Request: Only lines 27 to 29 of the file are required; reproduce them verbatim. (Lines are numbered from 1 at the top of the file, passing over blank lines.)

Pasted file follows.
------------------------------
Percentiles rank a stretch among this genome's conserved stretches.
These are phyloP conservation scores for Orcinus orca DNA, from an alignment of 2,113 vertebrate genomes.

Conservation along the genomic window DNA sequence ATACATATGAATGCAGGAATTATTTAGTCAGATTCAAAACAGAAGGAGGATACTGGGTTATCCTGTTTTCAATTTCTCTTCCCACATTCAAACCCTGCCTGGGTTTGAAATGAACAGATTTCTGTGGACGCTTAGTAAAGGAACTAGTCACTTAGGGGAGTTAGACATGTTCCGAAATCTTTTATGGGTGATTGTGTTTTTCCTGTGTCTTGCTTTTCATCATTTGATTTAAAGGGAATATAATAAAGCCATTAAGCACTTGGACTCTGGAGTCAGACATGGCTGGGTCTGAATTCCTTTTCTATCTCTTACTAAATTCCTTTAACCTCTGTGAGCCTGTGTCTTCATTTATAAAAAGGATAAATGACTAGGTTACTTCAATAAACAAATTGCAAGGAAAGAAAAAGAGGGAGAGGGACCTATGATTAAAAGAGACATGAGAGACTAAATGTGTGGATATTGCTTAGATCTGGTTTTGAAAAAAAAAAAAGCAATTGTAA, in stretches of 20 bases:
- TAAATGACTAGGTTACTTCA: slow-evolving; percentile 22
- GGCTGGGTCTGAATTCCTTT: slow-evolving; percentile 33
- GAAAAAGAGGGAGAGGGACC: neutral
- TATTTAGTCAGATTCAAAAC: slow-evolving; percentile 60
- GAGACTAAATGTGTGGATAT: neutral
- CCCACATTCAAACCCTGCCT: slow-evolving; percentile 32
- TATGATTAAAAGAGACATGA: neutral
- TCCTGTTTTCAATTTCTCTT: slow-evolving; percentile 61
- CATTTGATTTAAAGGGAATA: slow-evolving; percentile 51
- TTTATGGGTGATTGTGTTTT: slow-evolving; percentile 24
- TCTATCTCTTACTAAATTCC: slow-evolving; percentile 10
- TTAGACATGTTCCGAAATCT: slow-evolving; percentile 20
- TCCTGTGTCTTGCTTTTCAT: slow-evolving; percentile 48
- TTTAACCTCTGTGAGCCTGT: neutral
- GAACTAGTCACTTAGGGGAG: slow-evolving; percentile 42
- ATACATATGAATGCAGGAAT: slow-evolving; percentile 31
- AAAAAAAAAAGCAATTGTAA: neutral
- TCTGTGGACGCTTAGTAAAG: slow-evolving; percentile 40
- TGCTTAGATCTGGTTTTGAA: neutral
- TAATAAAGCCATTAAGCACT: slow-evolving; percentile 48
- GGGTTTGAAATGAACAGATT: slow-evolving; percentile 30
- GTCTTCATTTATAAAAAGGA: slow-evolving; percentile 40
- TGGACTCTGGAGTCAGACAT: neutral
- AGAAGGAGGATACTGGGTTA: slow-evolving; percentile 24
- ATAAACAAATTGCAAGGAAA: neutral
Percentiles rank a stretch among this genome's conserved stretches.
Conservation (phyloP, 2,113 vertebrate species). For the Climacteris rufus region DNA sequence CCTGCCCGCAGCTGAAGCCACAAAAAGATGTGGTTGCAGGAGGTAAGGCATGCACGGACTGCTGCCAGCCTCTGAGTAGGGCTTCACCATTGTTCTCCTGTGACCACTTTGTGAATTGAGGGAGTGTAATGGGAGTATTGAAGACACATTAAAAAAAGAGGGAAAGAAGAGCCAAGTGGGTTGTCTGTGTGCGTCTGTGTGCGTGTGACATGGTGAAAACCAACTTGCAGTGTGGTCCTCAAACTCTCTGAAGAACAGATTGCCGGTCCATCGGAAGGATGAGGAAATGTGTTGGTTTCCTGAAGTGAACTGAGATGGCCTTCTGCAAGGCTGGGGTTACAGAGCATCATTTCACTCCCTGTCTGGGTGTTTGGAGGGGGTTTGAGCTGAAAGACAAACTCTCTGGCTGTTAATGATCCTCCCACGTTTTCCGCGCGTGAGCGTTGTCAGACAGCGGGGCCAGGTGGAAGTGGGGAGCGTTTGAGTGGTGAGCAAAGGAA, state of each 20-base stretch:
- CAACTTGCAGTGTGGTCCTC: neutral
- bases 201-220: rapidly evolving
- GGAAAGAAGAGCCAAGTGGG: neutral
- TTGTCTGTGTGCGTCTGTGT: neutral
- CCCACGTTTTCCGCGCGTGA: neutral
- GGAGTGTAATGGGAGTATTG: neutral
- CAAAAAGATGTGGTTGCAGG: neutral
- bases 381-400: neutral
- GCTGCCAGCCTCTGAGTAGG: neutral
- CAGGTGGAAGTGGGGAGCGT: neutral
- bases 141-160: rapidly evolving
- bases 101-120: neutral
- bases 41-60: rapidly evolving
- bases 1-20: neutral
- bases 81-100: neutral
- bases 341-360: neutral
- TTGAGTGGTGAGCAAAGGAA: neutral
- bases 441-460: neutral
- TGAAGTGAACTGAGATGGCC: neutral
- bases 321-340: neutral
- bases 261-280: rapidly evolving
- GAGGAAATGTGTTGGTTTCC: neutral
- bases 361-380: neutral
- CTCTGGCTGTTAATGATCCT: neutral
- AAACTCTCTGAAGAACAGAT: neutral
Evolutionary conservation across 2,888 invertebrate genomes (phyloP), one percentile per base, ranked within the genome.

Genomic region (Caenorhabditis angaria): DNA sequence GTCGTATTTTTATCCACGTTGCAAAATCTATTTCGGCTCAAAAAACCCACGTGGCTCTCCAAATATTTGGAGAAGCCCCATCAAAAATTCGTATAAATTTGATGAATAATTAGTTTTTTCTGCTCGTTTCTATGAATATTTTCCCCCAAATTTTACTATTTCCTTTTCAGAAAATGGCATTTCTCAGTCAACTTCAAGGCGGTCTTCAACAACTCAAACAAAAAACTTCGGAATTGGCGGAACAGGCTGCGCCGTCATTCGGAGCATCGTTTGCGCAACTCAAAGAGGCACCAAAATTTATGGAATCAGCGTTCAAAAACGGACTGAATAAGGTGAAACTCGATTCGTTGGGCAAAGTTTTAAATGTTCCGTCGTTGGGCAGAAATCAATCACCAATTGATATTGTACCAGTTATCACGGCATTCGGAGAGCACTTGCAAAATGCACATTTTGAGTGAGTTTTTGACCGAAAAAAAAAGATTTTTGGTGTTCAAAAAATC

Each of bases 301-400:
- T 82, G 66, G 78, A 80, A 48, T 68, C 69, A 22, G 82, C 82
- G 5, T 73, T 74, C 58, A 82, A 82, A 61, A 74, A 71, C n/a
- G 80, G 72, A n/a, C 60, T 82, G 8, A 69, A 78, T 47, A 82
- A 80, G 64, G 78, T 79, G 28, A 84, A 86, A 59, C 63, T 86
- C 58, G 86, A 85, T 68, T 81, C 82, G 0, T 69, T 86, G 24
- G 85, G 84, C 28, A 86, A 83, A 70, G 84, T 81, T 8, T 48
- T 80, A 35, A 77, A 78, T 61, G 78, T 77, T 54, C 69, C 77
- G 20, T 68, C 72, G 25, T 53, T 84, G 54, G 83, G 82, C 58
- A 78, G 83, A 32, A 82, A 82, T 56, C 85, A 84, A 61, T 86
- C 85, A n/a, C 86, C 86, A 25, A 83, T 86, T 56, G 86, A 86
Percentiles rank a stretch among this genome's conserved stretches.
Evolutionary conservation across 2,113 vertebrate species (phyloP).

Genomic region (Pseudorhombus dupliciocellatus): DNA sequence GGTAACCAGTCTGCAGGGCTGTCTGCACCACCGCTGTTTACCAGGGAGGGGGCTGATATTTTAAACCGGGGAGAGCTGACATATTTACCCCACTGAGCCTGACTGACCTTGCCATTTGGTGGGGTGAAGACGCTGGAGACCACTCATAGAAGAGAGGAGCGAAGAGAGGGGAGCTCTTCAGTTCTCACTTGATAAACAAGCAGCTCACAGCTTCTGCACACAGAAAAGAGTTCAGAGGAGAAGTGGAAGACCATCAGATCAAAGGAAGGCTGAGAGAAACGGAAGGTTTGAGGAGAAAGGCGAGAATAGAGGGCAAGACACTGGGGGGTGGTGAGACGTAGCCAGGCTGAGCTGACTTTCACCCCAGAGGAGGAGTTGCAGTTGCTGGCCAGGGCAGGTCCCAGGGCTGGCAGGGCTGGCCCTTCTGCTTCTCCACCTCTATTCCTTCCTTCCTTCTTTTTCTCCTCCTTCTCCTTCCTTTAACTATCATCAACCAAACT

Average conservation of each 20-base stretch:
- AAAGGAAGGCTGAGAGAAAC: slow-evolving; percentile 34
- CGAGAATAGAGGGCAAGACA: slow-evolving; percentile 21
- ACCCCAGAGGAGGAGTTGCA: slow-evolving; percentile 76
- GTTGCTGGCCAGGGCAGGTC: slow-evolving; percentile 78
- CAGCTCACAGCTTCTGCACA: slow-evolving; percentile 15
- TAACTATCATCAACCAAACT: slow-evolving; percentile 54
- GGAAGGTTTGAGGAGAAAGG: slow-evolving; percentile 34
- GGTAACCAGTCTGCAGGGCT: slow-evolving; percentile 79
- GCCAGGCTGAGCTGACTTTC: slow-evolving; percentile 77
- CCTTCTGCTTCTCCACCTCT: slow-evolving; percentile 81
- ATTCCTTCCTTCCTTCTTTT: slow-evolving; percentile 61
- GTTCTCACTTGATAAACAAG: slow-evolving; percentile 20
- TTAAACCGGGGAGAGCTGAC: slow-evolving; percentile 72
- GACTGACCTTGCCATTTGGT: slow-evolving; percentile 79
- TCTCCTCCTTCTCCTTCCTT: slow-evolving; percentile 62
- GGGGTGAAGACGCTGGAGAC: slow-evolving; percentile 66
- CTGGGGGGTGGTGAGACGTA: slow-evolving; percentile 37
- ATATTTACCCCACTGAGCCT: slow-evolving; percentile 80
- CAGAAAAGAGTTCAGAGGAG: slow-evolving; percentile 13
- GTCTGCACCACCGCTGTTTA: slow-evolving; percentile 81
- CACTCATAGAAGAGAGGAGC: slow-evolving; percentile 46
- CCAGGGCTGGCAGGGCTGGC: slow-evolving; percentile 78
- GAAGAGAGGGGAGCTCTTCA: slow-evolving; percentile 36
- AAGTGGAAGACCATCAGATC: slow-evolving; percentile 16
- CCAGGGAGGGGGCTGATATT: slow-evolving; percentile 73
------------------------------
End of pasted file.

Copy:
- AGAAGGAGGATACTGGGTTA: slow-evolving; percentile 24
- ATAAACAAATTGCAAGGAAA: neutral
Percentiles rank a stretch among this genome's conserved stretches.